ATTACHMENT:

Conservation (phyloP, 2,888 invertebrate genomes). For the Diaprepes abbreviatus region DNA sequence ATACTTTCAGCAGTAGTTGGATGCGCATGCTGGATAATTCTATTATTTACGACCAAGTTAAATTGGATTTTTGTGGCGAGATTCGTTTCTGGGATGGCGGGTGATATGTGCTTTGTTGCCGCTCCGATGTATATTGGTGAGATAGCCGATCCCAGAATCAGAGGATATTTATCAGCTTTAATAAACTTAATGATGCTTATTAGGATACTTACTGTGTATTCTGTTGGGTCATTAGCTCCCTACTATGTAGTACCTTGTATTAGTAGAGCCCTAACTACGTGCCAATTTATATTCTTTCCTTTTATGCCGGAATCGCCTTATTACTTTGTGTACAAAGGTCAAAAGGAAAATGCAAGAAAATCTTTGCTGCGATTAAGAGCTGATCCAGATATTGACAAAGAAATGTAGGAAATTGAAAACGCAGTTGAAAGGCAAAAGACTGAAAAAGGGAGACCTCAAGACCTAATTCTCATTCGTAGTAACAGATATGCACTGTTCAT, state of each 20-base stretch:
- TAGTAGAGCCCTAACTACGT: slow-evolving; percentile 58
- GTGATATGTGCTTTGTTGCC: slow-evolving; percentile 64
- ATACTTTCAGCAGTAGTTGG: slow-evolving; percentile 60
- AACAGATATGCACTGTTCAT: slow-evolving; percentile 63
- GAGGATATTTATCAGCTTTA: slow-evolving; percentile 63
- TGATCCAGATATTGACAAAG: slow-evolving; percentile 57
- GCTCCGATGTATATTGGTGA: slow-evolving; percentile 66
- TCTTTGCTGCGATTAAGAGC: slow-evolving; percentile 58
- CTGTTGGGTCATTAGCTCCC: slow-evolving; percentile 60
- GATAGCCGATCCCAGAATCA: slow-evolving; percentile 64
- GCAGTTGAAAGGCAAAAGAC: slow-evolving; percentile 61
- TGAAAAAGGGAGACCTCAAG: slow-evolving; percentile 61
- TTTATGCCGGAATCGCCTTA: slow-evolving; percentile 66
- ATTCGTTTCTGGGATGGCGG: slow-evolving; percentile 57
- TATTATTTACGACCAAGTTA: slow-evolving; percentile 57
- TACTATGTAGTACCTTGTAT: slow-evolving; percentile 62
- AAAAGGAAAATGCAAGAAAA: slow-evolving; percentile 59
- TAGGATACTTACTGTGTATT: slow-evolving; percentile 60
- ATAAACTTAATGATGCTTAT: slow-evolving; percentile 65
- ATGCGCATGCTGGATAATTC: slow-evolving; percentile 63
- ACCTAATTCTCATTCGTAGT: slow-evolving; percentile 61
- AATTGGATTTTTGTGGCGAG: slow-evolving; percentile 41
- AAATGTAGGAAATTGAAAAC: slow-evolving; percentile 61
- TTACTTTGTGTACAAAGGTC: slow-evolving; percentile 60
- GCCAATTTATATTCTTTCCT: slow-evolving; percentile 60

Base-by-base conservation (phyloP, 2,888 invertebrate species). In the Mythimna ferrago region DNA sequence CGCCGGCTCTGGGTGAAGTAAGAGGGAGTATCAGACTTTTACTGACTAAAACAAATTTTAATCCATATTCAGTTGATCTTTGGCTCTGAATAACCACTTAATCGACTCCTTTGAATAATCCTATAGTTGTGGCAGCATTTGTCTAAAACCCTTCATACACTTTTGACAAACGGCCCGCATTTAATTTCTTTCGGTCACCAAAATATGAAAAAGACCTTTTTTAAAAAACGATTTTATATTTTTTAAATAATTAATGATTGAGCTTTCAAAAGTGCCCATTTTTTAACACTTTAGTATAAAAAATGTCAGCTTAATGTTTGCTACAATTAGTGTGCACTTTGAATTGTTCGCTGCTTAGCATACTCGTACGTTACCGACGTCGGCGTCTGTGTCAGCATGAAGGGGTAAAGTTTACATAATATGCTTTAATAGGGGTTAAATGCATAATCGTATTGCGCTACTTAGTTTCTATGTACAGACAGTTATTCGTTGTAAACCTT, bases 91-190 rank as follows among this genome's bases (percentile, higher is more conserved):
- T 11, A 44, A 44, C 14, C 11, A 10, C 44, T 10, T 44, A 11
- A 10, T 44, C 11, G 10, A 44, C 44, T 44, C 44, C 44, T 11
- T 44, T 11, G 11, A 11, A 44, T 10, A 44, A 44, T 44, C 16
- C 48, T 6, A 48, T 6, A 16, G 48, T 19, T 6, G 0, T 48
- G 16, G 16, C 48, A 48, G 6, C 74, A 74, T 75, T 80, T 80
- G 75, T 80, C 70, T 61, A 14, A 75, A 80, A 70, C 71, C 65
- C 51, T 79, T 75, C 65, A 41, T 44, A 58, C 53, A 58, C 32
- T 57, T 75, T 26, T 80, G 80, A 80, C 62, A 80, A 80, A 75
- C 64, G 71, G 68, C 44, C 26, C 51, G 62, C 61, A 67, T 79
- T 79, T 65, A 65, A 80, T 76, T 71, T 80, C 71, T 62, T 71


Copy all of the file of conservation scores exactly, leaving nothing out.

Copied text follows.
Conservation (phyloP, 2,888 invertebrate genomes). For the Diaprepes abbreviatus region DNA sequence ATACTTTCAGCAGTAGTTGGATGCGCATGCTGGATAATTCTATTATTTACGACCAAGTTAAATTGGATTTTTGTGGCGAGATTCGTTTCTGGGATGGCGGGTGATATGTGCTTTGTTGCCGCTCCGATGTATATTGGTGAGATAGCCGATCCCAGAATCAGAGGATATTTATCAGCTTTAATAAACTTAATGATGCTTATTAGGATACTTACTGTGTATTCTGTTGGGTCATTAGCTCCCTACTATGTAGTACCTTGTATTAGTAGAGCCCTAACTACGTGCCAATTTATATTCTTTCCTTTTATGCCGGAATCGCCTTATTACTTTGTGTACAAAGGTCAAAAGGAAAATGCAAGAAAATCTTTGCTGCGATTAAGAGCTGATCCAGATATTGACAAAGAAATGTAGGAAATTGAAAACGCAGTTGAAAGGCAAAAGACTGAAAAAGGGAGACCTCAAGACCTAATTCTCATTCGTAGTAACAGATATGCACTGTTCAT, state of each 20-base stretch:
- TAGTAGAGCCCTAACTACGT: slow-evolving; percentile 58
- GTGATATGTGCTTTGTTGCC: slow-evolving; percentile 64
- ATACTTTCAGCAGTAGTTGG: slow-evolving; percentile 60
- AACAGATATGCACTGTTCAT: slow-evolving; percentile 63
- GAGGATATTTATCAGCTTTA: slow-evolving; percentile 63
- TGATCCAGATATTGACAAAG: slow-evolving; percentile 57
- GCTCCGATGTATATTGGTGA: slow-evolving; percentile 66
- TCTTTGCTGCGATTAAGAGC: slow-evolving; percentile 58
- CTGTTGGGTCATTAGCTCCC: slow-evolving; percentile 60
- GATAGCCGATCCCAGAATCA: slow-evolving; percentile 64
- GCAGTTGAAAGGCAAAAGAC: slow-evolving; percentile 61
- TGAAAAAGGGAGACCTCAAG: slow-evolving; percentile 61
- TTTATGCCGGAATCGCCTTA: slow-evolving; percentile 66
- ATTCGTTTCTGGGATGGCGG: slow-evolving; percentile 57
- TATTATTTACGACCAAGTTA: slow-evolving; percentile 57
- TACTATGTAGTACCTTGTAT: slow-evolving; percentile 62
- AAAAGGAAAATGCAAGAAAA: slow-evolving; percentile 59
- TAGGATACTTACTGTGTATT: slow-evolving; percentile 60
- ATAAACTTAATGATGCTTAT: slow-evolving; percentile 65
- ATGCGCATGCTGGATAATTC: slow-evolving; percentile 63
- ACCTAATTCTCATTCGTAGT: slow-evolving; percentile 61
- AATTGGATTTTTGTGGCGAG: slow-evolving; percentile 41
- AAATGTAGGAAATTGAAAAC: slow-evolving; percentile 61
- TTACTTTGTGTACAAAGGTC: slow-evolving; percentile 60
- GCCAATTTATATTCTTTCCT: slow-evolving; percentile 60

Base-by-base conservation (phyloP, 2,888 invertebrate species). In the Mythimna ferrago region DNA sequence CGCCGGCTCTGGGTGAAGTAAGAGGGAGTATCAGACTTTTACTGACTAAAACAAATTTTAATCCATATTCAGTTGATCTTTGGCTCTGAATAACCACTTAATCGACTCCTTTGAATAATCCTATAGTTGTGGCAGCATTTGTCTAAAACCCTTCATACACTTTTGACAAACGGCCCGCATTTAATTTCTTTCGGTCACCAAAATATGAAAAAGACCTTTTTTAAAAAACGATTTTATATTTTTTAAATAATTAATGATTGAGCTTTCAAAAGTGCCCATTTTTTAACACTTTAGTATAAAAAATGTCAGCTTAATGTTTGCTACAATTAGTGTGCACTTTGAATTGTTCGCTGCTTAGCATACTCGTACGTTACCGACGTCGGCGTCTGTGTCAGCATGAAGGGGTAAAGTTTACATAATATGCTTTAATAGGGGTTAAATGCATAATCGTATTGCGCTACTTAGTTTCTATGTACAGACAGTTATTCGTTGTAAACCTT, bases 91-190 rank as follows among this genome's bases (percentile, higher is more conserved):
- T 11, A 44, A 44, C 14, C 11, A 10, C 44, T 10, T 44, A 11
- A 10, T 44, C 11, G 10, A 44, C 44, T 44, C 44, C 44, T 11
- T 44, T 11, G 11, A 11, A 44, T 10, A 44, A 44, T 44, C 16
- C 48, T 6, A 48, T 6, A 16, G 48, T 19, T 6, G 0, T 48
- G 16, G 16, C 48, A 48, G 6, C 74, A 74, T 75, T 80, T 80
- G 75, T 80, C 70, T 61, A 14, A 75, A 80, A 70, C 71, C 65
- C 51, T 79, T 75, C 65, A 41, T 44, A 58, C 53, A 58, C 32
- T 57, T 75, T 26, T 80, G 80, A 80, C 62, A 80, A 80, A 75
- C 64, G 71, G 68, C 44, C 26, C 51, G 62, C 61, A 67, T 79
- T 79, T 65, A 65, A 80, T 76, T 71, T 80, C 71, T 62, T 71